Igniting Learning: The Impact of Teacher Disposition on Learning Outcomes

Igniting Learning: The Impact of Teacher Disposition on Learning Outcomes
Dr. Renée Greenfield, Head of School Blog
Listen to Renée read this article aloud.


When I arrived at Carroll as a teacher in 2000, the first year felt like a crash course in understanding how to teach—and reach—students with dyslexia. I was an early-career educator and I hadn’t yet worked with kids with learning differences. I remember watching the more established teachers closely. I was struck by how patient and encouraging they were, and how they understood—really understood—what each of their students needed to succeed.

To this day, I have yet to encounter another group of educators in a team meeting, for example, wringing their hands over how to connect with a student, how to find a way “in.”

Countless hours are spent over copy machines, via email, and in meetings figuring out how best to reach each and every student. Our educators always find a way.

In that first year of teaching at Carroll, I thought a lot about what drove their relentless optimism and persistence, neither of which are necessarily taught in teacher education programs. What leads them to work so hard for these kids? Slowly, I began to realize.

The Impact of Teacher Disposition on Learning Outcomes

The differentiating factor—the thing that really ignites learning with students—was, and is, their mindset.

In education circles, we call this teacher disposition.

And in my experience, teacher disposition is the lighter fluid on the campfire of learning.

To be clear, explicit pedagogical skills—learning exactly how to teach students with dyslexia—are critical. We hire Carroll educators based on their knowledge and experience. But beyond this training is an intrinsic set of traits that we don’t talk about enough: the dispositions or beliefs educators hold about students and their potential.

What do these beliefs look like at Carroll?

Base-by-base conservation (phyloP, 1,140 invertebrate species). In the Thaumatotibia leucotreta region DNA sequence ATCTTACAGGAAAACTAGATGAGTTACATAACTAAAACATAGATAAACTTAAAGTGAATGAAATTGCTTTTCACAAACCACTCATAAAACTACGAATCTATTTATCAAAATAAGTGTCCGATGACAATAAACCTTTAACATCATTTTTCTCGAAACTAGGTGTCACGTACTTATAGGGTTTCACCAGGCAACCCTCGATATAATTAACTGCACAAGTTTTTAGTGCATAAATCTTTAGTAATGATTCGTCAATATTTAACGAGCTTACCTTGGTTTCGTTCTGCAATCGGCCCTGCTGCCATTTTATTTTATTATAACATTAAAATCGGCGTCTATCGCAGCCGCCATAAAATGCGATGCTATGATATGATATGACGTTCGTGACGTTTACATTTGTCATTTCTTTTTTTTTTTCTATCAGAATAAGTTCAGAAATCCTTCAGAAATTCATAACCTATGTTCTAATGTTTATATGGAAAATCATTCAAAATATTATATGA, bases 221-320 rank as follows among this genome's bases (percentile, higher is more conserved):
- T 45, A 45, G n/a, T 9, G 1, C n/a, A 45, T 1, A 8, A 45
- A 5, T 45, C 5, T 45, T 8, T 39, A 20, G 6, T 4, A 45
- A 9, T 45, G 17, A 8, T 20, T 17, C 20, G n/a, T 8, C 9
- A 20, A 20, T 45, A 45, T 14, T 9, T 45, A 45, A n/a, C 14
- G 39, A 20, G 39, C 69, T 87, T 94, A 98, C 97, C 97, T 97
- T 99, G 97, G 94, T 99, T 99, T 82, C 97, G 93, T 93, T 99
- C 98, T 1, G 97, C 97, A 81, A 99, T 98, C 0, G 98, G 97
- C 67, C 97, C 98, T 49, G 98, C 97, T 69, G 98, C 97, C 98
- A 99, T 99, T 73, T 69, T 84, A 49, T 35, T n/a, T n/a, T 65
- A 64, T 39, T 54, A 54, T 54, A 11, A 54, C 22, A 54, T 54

The Impact of Teacher Disposition on Learning Outcomes

→Carroll educators are curious. They look at our kids and ask, “What can they offer the world?” not “What’s wrong with them?” or “How can I fill them up with information and skills.” Framing their teaching in this way is a very intentional, active choice our educators make.

→Carroll educators are continually reflecting on their own part in the teacher-student relationship, asking themselves and their peers how they can improve, and gathering feedback from their coach.

→Carroll educators possess a core belief that kids have infinite potential. Rather than dwell on deficits, our educators elevate a student’s strengths and help them to understand and embrace them so they can leverage their potential.

→Carroll educators believe in neuroplasticity. The brain of every child is malleable and, with the right attention and encouragement, can grow and change. To put this another way, our educators believe in the power of “yet.”

I should point out that the learning environment we’re able to create nurtures the natural dispositions of our educators. We have clearly defined expectations that our teachers get to know their students, be in relationship with them in order to teach them effectively, and have a plan for them. And we offer abundant professional development opportunities and teacher coaching to make this all a little easier.

Of course, our students play a central role in teacher disposition, too. Often, as I dip into classrooms, I watch as they engage in some pretty serious productive struggle. It amazes me. They choose to stay the course, to persist, even when a task is really hard. Inspired by their struggle, our educators can’t help but persist right alongside them.

The next time you find yourself wondering how a Carroll educator is able to make such a difference, remember that their training is far from the whole story. The inherent beliefs they possess about student potential, paired with a nurturing learning environment and willing students, make for some pretty powerful outcomes.  



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